Conservative leadership frontrunner Pierre Poilievre hopeful party can make comeback on Vancouver Island


Federal conservative leadership candidate Pierre Poilievre made his first visit to Vancouver Island on Sunday, attracting large crowds at rallies in both Nanaimo and Sidney.

More than 1,000 people were in attendance at the Vancouver Island Convention Centre in Nanaimo, where Poilievre held a town hall-style forum to drum up Island memberships for the upcoming conservative leadership.

It was a big turnout for the man likely to face off against Prime Minister Justin Trudeau in the next election.

Later Sunday evening, almost 1,000 people were expected to attend Poilievre’s rally at the Mary Winspear Centre in Sidney.

The federal conservatives hold none of Vancouver Island’s seven ridings — but it was only a decade ago that it held three of the seven ridings. And back in 2000, almost the entire Island was conservative blue.

But right now, the federal NDP holds all the seats except for Green Party’s Elizabeth May in Saanich—Gulf Islands riding.

If Poilievre becomes the party’s leader, he says he plans to give people control back of their money and curb inflation. The words “Take back control of your life” are displayed across his campaign website.

“Seniors feel like their savings are evaporating because of inflation, making food, fuel and other expenses out of reach,” Poilievre told CHEK News at the rally in Nanaimo.

“We need to put an end to the inflation by removing the taxes and deficits that are driving up the cost of living, for people living here on the Island and across Canada,” he said.

Harassment against Freeland ‘absolutely unacceptable,’ Poilievre says

In an interview, Poilievre also made his first comments about Deputy Prime Minister Chrystia Freeland, who was verbally accosted in Grand Prairie, Alta., Friday night by a man who called her a “traitor,” among other names.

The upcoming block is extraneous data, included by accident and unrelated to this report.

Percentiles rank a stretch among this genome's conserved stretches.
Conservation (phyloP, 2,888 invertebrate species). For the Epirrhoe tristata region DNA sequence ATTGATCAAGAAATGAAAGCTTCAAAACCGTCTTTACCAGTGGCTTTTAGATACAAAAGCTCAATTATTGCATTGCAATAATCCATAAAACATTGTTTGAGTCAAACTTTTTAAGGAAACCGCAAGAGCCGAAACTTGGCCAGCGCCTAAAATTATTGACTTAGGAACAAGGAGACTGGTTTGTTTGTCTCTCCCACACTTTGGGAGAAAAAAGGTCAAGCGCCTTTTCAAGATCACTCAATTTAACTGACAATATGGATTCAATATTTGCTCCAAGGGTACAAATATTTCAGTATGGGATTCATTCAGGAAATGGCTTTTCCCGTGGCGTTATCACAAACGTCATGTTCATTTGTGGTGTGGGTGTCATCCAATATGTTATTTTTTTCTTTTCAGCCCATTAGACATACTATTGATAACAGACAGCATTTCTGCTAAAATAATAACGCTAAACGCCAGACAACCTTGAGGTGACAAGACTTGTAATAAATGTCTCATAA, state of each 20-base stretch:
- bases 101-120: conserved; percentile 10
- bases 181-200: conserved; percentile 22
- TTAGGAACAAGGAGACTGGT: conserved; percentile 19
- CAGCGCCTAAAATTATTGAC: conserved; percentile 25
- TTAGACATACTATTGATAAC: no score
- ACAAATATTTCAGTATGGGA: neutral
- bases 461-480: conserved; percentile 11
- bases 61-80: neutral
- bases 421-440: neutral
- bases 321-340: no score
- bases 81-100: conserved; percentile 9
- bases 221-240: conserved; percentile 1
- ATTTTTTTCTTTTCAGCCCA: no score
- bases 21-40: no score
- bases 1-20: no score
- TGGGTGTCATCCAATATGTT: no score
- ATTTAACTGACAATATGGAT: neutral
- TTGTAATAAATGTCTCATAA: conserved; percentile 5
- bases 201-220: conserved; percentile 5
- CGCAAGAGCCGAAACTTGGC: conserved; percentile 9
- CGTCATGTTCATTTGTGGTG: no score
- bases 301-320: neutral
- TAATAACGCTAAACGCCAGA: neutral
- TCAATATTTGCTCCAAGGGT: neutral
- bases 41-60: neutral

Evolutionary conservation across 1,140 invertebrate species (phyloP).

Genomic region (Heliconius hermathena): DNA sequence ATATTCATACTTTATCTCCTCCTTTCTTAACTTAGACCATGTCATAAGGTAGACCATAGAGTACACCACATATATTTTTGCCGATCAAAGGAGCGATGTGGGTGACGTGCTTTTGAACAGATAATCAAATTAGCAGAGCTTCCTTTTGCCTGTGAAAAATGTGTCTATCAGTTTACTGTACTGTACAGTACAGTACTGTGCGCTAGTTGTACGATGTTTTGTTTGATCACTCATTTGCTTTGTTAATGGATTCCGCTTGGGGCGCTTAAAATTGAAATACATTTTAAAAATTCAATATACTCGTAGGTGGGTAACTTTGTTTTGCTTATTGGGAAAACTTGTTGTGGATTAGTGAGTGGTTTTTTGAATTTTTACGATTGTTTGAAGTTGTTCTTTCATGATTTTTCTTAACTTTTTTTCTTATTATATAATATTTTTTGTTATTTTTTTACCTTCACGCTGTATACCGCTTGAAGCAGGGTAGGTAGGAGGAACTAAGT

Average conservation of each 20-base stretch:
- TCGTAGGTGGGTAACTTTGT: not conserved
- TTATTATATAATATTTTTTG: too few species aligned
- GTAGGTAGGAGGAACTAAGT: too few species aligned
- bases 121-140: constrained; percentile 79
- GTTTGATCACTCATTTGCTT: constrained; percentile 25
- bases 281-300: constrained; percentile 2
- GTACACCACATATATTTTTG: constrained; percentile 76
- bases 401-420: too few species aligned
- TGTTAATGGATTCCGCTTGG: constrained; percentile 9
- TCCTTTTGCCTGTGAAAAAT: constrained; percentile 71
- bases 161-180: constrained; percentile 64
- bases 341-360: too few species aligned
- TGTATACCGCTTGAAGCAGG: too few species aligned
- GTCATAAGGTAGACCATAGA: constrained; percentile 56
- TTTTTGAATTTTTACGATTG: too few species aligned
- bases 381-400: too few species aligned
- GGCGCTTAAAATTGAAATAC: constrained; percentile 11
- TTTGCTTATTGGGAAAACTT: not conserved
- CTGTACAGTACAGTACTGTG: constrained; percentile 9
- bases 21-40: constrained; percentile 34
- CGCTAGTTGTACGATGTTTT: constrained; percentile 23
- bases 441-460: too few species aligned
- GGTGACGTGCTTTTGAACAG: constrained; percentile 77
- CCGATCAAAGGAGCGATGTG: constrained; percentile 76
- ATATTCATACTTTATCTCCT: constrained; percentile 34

Since the incident, politicians across the country have been encouraged to denounce violence and hatred, especially amongst the far right.

READ ALSO: Politicians condemn harassment of Deputy Prime Minister Chrystia Freeland

“Well, it’s absolutely unacceptable and I can relate, of course, because I’ve been the subject of so much online harassment and abuse,” Polievre said.

According to Poilievre, his wife Anaida Poilievre has received “so much horrific material directly to her social media accounts,” prompting the couple to hire a private security firm “to protect our family against all of that abuse.”

“So, unfortunately, this is all too common and all too long-standing,” he added. “We have to put an end to it and demand that everybody treat other Canadians with respect when we debate political ideas.”

In recent months, however, Poilievre has been accused of instigating threats against a female journalist.

Poilievre released a statement in July claiming Global News’ Rachel Gilmore smeared him and thousands of other Canadians who criticized the federal government’s “unscientific and discriminatory vaccine mandates.”

Gilmore had previously written two articles criticizing Poilievre for his support of anti-vaccine marcher James Topp, a veteran of the Canadian Armed Forces and has ties to several members of the far right.

The Coalition For Women In Journalism later condemned Poilievre’s comments, saying Gilmour started receiving threatening emails and tweets “from the moment the statement went up.”

Poilievre said he’s confident the party can be a force on the Island again. First, he’ll have to win the party leadership race, which is set for a vote on Sept. 10 — though if crowds are any indication, there’s a reason he’s the frontrunner.

With files from CHEK News’ Rob Shaw


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